- Art Therapy Credentials Board: Art therapy is a human service profession in which clients, facilitated by the art therapist, use art media, the creative process, and the resulting artwork to explore their feelings, reconcile emotional conflicts, foster self-awareness, manage behavior, develop social skills, improve reality orientation, reduce anxiety, and increase self-esteem.
- American Medical Association and Health Professions Network: Art therapists use drawing, painting, and other art processes to assess and treat clients with emotional, cognitive, physical, and/or developmental needs and disorders.
- American Art Therapy Association: Art therapy is the therapeutic use of art making, within a professional relationship, by people who experience illness, trauma, or challenges in living, and by people who seek personal development. Through creating art and reflecting on the art products and processes, people can increase awareness of self and others, cope with symptoms, stress, and traumatic experiences; enhance cognitive abilities; and enjoy the life-affirming pleasures of making art.
A common thread in the definitions above is the benefit that creating art has on the emotional and the physical well-being of the individual Yellow Flower Floating in a Pond – A painting by a participant in the Memories in the Making program who is doing the creating. These definitions are written with a general public in mind, but art therapy affects an Alzheimer’s population in a similar way; that is, there are marked improvements to the emotional and physical well-being of the individual. We take a broader, what-works approach to art therapy for people with Alzheimer’s disease. Enjoying art has similar emotional and physical affects and so we include that, not only as a viable form, but as a powerful form of art therapy for people who have Alzheimer’s disease.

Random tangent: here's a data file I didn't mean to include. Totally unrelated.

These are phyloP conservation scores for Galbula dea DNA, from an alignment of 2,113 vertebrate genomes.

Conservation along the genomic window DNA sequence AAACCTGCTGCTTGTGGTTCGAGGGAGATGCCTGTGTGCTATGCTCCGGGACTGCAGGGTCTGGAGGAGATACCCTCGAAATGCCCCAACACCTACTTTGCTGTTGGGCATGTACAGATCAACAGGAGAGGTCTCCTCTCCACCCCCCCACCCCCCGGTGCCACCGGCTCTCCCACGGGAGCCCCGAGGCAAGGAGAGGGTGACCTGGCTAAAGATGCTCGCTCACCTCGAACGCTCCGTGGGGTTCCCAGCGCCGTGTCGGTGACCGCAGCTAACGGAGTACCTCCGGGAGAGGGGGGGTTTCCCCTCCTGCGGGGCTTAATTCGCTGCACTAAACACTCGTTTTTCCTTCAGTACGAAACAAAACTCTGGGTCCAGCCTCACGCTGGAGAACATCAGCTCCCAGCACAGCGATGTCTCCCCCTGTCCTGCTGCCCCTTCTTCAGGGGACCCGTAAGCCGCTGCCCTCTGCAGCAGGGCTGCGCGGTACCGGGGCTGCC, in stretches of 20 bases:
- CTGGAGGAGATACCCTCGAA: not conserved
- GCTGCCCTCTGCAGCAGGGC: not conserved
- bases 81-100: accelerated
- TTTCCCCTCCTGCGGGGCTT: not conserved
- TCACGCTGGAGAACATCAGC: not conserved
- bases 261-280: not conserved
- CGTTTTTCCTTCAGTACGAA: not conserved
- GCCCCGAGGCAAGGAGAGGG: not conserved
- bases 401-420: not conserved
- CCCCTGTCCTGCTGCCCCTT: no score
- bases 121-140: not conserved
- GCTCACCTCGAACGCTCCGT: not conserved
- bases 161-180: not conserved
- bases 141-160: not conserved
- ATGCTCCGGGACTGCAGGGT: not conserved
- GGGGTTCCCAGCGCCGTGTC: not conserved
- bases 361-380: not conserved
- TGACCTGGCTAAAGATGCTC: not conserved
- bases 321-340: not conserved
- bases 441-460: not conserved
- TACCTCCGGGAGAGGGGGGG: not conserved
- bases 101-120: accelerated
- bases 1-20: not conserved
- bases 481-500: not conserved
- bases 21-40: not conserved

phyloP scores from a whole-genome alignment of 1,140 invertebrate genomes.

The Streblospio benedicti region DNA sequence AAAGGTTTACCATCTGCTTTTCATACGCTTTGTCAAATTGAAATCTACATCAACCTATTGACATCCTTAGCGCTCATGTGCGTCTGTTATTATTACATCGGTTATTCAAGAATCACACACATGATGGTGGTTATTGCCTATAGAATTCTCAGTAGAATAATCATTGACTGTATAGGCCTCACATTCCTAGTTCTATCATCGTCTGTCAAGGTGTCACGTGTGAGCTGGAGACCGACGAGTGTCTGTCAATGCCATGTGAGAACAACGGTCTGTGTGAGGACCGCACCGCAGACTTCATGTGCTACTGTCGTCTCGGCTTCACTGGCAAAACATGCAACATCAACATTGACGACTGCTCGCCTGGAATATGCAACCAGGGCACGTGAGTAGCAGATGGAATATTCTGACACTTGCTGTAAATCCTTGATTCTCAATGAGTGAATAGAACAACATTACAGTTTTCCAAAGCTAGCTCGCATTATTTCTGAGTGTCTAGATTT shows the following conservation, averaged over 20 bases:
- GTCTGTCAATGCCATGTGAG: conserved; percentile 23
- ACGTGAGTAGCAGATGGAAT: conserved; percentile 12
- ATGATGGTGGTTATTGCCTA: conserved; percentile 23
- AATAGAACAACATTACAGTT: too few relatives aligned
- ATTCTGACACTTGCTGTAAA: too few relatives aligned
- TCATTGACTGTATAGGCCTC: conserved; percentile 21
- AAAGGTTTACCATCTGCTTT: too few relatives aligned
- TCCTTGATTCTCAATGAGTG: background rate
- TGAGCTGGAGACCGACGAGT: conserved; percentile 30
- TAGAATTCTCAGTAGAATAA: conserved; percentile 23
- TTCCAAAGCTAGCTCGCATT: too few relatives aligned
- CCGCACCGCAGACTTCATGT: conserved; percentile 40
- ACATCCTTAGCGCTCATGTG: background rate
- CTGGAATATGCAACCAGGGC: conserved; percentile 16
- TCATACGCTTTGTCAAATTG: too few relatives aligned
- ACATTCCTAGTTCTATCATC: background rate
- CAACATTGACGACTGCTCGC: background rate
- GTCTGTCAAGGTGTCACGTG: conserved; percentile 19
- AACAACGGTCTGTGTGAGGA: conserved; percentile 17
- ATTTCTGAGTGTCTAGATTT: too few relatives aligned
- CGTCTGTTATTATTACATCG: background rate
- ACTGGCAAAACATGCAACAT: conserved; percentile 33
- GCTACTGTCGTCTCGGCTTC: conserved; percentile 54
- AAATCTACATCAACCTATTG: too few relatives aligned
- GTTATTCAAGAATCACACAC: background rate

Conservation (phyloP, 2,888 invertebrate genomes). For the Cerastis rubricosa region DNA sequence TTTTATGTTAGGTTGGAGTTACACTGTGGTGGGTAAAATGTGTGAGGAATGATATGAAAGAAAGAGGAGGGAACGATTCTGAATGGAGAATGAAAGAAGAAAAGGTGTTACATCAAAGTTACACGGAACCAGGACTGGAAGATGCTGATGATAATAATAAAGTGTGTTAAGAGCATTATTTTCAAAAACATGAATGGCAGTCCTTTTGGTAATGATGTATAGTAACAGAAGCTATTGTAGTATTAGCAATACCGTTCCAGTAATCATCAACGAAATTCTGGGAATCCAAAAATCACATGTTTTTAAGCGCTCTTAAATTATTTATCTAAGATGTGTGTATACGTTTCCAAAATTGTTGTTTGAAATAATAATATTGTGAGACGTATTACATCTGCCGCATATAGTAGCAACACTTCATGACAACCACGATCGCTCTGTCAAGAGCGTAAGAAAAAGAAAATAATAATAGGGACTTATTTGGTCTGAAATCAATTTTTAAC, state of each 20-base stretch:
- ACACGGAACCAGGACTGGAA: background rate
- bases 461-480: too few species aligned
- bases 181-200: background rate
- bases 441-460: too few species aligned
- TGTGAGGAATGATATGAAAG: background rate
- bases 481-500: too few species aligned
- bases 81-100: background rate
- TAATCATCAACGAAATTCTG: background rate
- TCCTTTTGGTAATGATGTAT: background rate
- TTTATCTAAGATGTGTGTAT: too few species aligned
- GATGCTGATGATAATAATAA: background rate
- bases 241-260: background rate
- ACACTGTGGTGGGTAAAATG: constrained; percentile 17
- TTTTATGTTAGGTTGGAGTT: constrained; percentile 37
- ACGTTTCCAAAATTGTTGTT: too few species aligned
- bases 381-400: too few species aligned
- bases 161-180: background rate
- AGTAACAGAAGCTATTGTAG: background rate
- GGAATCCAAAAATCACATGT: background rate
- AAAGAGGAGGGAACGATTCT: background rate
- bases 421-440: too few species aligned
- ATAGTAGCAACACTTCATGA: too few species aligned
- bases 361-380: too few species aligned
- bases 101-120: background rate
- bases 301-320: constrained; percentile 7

Painting and drawing, even sculpting, are common hobbies. All are excellent ways to relax, but creating art is more than just a recreational pastime. Art provides a way to reach inside ourselves, to put on paper or some other medium, a representation of thoughts and feelings that we may not be able to express in any other way. Sometimes words fail us.
Language is affected fairly early in the progression of Alzheimer’s disease. If you provide care for a person who has Alzheimer’s you have probably, at one time or another, seen him (or her) struggle to find the words to say what he wants to say. The idea is there. He has the desire to communicate that idea to you. He just can’t get the word out. We have all at one time or another felt that the word we need to relate a thought is “on the tip of my tongue”. We just can’t get it out. Imagine this feeling magnified ten- or twenty-fold, and you will start to share the frustration of a person with Alzheimer’s.
Read more about creating art as an activity for people with Alzheimer’s disease.
From an article by Alyson Martin and Nushin Rashidian that appeared in the July 18, 2012 edition of the New York Times:
On one recent Friday, Karen Bedrosian Richardson, 65, attended “Mindful Connections” with her 90-year-old mother, Isabel Bedrosian, who is in the late stages of dementia. “What I get out of it is the enjoyment of learning about a different culture,” Ms. Bedrosian Richardson said. “And the opportunity to use a vocabulary that during the day I don’t get to use.” In caring for a relative with Alzheimer’s, she said, “the conversation with that person tends to be repeating the same thing over and over.”